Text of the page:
An Iranian asylum seeker has been fined for trying to kill himself during an attempt to move him and his daughter from an Australian-funded detention centre on the island of Nauru.
Sam Nemati, sole guardian of the eight-year-old girl, admitted the charge and was ordered to pay A$200 ($155; £109).
Mr Nemati had been in the detention centre for two years.
Australia relocates all refugees trying to reach the country by boat to Nauru and Papua New Guinea. The process is extremely controversial despite being supported by both the Liberal-National Coalition Government and Opposition Labor party.
Nauru is a small Pacific island nation about 3,000 km (1,800 miles) north-east of Australia. It was previously administered by Australia but gained independence in 1968.
Deterring a ‘Method of protest’
Prosecutors had originally sought a two-month custodial sentence for Mr Nemati, arguing that such a sentence could be used as a deterrent, as reported in Australian media.
“We are concerned that this method of protest is being used and want to stamp out this practice,” prosecutors said.
The pair moved to Nibok Lodge in January, where Mr Nemati said his daughter would have more children to play with. But authorities said they were not authorised to live there, and moved to evict the pair on 21 January.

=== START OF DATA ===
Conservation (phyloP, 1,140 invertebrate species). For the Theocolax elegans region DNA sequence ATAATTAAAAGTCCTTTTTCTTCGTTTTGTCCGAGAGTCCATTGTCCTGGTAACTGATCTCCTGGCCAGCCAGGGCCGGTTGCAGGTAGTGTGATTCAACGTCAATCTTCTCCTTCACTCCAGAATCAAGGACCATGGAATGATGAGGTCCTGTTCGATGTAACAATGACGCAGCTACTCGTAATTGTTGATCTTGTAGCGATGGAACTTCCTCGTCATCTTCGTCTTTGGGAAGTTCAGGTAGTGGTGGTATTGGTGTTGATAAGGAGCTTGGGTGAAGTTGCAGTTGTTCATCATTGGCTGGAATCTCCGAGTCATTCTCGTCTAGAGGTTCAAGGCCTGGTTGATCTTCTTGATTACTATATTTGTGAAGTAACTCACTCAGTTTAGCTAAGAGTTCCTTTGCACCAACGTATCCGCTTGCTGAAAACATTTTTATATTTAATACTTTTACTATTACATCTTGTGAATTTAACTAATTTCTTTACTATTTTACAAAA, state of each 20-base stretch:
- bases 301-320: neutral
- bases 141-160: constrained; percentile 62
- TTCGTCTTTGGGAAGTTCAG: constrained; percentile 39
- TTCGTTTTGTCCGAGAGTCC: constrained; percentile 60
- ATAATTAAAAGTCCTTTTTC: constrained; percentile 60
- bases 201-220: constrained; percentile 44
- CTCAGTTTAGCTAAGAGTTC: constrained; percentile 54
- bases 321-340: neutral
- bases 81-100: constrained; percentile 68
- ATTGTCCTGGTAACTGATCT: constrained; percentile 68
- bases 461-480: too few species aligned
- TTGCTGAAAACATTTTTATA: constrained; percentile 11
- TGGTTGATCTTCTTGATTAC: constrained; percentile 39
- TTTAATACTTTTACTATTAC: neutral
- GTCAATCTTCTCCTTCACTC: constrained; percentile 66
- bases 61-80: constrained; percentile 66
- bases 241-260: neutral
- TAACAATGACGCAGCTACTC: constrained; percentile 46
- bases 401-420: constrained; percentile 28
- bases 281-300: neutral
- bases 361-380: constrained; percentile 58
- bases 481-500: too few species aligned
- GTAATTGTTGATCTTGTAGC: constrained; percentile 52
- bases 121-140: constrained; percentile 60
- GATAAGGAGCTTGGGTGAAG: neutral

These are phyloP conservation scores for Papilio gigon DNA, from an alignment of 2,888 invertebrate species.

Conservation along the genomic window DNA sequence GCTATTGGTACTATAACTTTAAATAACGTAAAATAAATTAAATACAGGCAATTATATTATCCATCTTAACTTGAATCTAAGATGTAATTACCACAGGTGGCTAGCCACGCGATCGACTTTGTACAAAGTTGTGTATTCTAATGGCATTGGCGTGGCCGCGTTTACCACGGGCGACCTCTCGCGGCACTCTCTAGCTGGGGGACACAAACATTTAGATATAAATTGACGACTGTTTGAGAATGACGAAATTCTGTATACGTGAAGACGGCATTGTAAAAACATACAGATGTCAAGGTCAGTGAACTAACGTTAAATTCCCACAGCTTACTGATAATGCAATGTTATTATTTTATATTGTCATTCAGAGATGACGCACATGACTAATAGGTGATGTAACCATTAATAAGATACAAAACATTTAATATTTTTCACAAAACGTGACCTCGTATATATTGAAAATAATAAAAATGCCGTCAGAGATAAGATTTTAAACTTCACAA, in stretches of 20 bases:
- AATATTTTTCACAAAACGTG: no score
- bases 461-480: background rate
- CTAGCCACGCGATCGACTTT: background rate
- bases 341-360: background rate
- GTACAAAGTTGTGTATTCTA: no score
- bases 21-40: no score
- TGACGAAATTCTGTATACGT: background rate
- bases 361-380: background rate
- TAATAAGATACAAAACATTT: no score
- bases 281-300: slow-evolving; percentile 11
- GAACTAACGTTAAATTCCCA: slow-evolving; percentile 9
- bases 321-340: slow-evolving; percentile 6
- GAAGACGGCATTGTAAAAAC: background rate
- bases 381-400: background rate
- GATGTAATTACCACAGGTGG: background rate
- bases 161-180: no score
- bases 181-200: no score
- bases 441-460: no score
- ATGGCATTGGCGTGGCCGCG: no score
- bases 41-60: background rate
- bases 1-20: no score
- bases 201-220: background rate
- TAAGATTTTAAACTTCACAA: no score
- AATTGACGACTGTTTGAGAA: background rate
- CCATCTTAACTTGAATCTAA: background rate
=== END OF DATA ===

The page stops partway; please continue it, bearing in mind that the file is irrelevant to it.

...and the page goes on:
Mr Nemati became distressed when officers began removing his belongings, and attempted to take his own life. He was taken to hospital for medical treatment before being charged and subsequently detained for two weeks in February.
Old penal code
The law against attempted suicide in Nauru is based on the 1899 Queensland Criminal Code. But while Queensland has since repealed that particular law, attempted suicide remains illegal in Nauru.
Other existing offences under the code include witchcraft, sorcery and fortune-telling.
In early February, the High Court upheld Australia’s asylum policy as legal under the country’s constitution. The ruling paved the way for around 267 people, including 37 babies, to be deported to Nauru. Despite this, huge numbers of people have protested the establishment of “concentration camps” to hold asylum seekers, pointing out that it is not illegal to seek asylum in Australia, and urged the government – as a minimum move – to bring asylum seekers to the Australian mainland.
(BBC and others)
Wellthisiswhatithink says: Just another example of the breathtaking brutality of this detention regime, which is a shame to Australia, inhumane and unsustainable. Although in general Australia has a generous refugee resettlement program by world standards, the country is extremely wealthy and can definitely afford to do more. This type of thing is ruining our international reputation.